- When? (i.e., time of day, specific date, time of year, season, etc.)
- Where? (where is your “what” taking place, describe location in relation to other places, physical attributes such as trees, buildings, flowers, roads, etc., if the place is fictional, more description may be necessary to give the reader a better grasp on the location)
- How? (how is the “what” happening, give descriptions of any tools used and who uses the tools, show the reader how the event is occurring)
4. Taking It Further with the 5 Senses
Once you have answered the first five basic questions, try to touch on the five senses with answers to questions like these:
- What does it feel like?
- What does it smell like?
- Does it have a taste? If so, what does it taste like?
- What does it look like through the eyes of your characters?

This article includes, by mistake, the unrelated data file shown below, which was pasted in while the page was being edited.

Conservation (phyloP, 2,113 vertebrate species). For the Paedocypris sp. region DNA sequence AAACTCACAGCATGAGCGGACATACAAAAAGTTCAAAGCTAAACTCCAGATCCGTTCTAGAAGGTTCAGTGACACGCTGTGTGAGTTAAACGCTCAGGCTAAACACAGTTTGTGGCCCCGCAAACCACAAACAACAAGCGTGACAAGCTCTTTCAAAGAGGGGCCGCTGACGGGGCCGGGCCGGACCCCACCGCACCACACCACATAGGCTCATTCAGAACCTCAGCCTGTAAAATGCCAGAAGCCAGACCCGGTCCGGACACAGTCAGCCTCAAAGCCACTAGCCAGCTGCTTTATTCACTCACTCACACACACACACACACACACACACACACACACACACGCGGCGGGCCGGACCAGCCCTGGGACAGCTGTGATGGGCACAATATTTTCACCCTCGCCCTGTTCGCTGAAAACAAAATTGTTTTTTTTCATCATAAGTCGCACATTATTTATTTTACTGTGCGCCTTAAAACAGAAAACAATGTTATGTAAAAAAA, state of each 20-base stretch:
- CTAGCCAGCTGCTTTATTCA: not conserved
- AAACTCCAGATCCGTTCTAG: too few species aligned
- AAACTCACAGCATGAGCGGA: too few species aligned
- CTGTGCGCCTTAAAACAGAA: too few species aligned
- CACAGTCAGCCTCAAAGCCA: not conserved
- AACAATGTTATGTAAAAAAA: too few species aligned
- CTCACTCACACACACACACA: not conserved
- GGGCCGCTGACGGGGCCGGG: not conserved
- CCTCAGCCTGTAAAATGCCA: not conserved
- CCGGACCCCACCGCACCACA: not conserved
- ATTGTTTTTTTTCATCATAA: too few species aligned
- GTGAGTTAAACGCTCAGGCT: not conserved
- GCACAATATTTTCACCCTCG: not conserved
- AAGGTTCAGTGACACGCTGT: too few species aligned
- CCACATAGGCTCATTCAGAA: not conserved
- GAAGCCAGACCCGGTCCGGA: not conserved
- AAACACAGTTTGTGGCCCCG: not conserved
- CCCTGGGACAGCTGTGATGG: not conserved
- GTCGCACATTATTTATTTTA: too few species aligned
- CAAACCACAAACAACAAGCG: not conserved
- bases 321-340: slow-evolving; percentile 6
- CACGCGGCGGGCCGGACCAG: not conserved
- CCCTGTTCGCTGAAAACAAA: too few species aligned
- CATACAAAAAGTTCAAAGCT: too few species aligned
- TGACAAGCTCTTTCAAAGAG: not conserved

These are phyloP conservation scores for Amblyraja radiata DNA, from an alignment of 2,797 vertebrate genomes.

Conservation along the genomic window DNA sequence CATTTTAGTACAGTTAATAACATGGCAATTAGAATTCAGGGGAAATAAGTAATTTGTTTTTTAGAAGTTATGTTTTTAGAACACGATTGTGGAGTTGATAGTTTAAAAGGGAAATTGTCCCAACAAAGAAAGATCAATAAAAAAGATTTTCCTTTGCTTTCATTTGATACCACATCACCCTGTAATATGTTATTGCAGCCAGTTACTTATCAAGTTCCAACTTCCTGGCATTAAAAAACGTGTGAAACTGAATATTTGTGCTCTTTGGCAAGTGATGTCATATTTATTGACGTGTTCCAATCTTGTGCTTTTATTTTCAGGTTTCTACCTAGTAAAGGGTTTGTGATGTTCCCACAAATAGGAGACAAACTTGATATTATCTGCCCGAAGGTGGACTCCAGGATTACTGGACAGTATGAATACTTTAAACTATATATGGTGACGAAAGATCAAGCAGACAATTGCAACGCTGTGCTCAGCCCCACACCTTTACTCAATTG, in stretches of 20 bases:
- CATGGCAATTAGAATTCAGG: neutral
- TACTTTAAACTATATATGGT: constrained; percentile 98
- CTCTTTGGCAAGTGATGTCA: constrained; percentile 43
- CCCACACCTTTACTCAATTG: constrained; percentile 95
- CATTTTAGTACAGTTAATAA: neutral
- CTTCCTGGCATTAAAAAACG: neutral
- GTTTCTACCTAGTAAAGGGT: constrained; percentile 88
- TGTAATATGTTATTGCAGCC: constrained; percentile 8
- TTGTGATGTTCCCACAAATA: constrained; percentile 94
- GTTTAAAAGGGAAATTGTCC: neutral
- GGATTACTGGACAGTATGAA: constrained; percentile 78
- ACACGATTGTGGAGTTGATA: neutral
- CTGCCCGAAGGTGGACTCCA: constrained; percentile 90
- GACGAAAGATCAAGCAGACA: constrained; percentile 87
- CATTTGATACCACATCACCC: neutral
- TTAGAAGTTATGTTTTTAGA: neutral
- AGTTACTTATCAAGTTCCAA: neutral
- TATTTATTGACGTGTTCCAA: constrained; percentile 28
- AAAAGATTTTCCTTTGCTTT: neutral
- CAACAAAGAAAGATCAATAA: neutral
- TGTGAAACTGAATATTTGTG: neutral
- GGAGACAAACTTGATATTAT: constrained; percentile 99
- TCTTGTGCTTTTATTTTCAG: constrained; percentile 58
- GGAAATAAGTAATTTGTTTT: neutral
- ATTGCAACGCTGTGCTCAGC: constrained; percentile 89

- What does it sound like?
Enhancing the Reading Experience
Every writer has his/her own way of using descriptive language which I think is something that makes writing so unique. If every book were the same, there would be no reason to keep reading new ones. These guidelines are very basic and descriptive writing takes a bit of practice but if you answer these questions in your writing, you will help your reader have a deeper connection with your story and ultimately have a higher quality reading experience.
“Reading makes immigrants of us all. It takes us away from home, but, most important, it finds homes for us everywhere.” ― Hazel Rochman
If you are a writer, how do you use descriptive writing in your storytelling? If you are a reader, what do you like most about books/stories that use this writing technique? Let me know what you think in the comments!
Until next time…
J. G. McNease